NATO Secretary-General has urged members of the military alliance to collectively fund more of its work.
Jens Stoltenberg has said that allies should spend more on total funding defence "together", following a meeting of the organisation's defence ministers Wednesday.
"Different US Administrations, Republican and Democrat, have all conveyed the same message that we need fair burden-sharing in this Alliance," the Secretary-General told reporters.
"I tell the Europeans and they agree that we need to invest more in defence, not to please the United States, but because it's in our security interests to invest more."
Stoltenberg's opinion was echoed by the new US Secretary of Defence, Lloyd Austin, who on the eve of the meeting wrote an op-ed for The Washington Post saying that NATO defence "requires all of us to invest".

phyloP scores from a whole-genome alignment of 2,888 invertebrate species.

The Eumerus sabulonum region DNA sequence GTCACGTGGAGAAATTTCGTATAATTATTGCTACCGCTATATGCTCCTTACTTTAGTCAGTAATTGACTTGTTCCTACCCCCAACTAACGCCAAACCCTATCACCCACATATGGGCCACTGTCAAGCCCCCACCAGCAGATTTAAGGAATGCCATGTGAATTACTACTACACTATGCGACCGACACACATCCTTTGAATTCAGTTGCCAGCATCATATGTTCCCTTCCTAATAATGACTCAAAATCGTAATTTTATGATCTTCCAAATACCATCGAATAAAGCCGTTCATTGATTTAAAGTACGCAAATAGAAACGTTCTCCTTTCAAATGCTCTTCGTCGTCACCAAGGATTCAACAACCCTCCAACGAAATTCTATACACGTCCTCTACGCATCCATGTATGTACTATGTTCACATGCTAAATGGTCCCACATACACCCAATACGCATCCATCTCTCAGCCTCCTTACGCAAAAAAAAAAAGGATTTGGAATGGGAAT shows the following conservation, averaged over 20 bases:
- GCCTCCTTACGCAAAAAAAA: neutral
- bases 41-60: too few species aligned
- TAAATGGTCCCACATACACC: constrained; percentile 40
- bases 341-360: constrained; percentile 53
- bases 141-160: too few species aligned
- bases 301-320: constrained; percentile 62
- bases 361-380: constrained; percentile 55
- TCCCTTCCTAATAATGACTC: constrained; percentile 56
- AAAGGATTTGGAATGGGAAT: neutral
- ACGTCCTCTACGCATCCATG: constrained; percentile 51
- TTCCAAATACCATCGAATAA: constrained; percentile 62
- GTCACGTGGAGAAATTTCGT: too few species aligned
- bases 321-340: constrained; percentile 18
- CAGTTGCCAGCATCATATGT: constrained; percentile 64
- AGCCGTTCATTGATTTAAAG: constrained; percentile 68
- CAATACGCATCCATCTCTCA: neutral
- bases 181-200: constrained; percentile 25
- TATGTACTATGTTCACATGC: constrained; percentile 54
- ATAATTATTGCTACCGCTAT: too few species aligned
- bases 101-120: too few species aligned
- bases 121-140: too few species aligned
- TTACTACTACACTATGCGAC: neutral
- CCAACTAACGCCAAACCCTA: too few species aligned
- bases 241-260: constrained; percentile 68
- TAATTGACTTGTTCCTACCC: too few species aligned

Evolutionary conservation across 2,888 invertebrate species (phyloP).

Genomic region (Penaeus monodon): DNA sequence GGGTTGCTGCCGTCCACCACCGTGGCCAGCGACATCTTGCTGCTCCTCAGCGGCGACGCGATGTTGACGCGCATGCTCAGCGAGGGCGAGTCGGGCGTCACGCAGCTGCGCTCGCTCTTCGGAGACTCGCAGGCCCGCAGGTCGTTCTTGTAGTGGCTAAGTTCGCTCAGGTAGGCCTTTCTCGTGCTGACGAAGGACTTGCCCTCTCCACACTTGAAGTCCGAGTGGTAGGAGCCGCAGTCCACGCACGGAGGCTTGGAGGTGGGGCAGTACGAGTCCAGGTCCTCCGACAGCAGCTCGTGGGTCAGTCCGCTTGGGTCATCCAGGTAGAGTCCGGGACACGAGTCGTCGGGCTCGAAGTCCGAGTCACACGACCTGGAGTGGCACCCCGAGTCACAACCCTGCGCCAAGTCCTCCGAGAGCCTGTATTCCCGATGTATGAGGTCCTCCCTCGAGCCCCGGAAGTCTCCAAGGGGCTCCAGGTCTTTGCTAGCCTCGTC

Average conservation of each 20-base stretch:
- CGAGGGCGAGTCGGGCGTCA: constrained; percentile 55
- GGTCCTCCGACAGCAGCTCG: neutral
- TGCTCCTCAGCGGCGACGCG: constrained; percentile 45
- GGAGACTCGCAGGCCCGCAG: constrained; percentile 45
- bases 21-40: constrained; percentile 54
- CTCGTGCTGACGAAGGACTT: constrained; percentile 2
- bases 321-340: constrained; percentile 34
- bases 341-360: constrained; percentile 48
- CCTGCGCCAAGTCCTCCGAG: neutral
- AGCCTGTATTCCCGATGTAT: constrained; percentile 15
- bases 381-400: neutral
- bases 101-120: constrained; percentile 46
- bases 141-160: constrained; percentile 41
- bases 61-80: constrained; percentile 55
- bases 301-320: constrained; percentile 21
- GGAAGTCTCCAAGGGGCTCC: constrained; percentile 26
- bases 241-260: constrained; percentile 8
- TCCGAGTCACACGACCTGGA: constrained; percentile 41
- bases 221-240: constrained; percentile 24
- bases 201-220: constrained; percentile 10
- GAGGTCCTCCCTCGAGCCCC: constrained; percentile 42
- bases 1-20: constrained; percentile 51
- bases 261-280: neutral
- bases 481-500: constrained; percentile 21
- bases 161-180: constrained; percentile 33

So far, only eight members of the military alliance have reached the target of two per cent of GDP on defence spending, including Britain, Estonia, Greece, Latvia, Lithuania, Poland and Romania - a target that Donald Trump hammered home during his presidency.
NATO defence ministers also dealt with the question of how long to maintain a presence in Afghanistan, after a May 1 withdrawal deadline was set out last year in a peace deal between the US and Taliban leadership.
However, the Secretary-General told reporters that any removal of troops would be "conditions-based".
"There is a May 1st deadline, but the promise to leave Afghanistan is conditions-based. Our presence in Afghanistan is conditions-based. What NATO does now is we, first of all, do whatever we can to support a peace process and the full implementation of the deal. We will only leave when the time is right," Stoltenberg explained.
The meeting will continue Thursday, where NATO ministers are also expected to agree to launch an expanded mission in Iraq.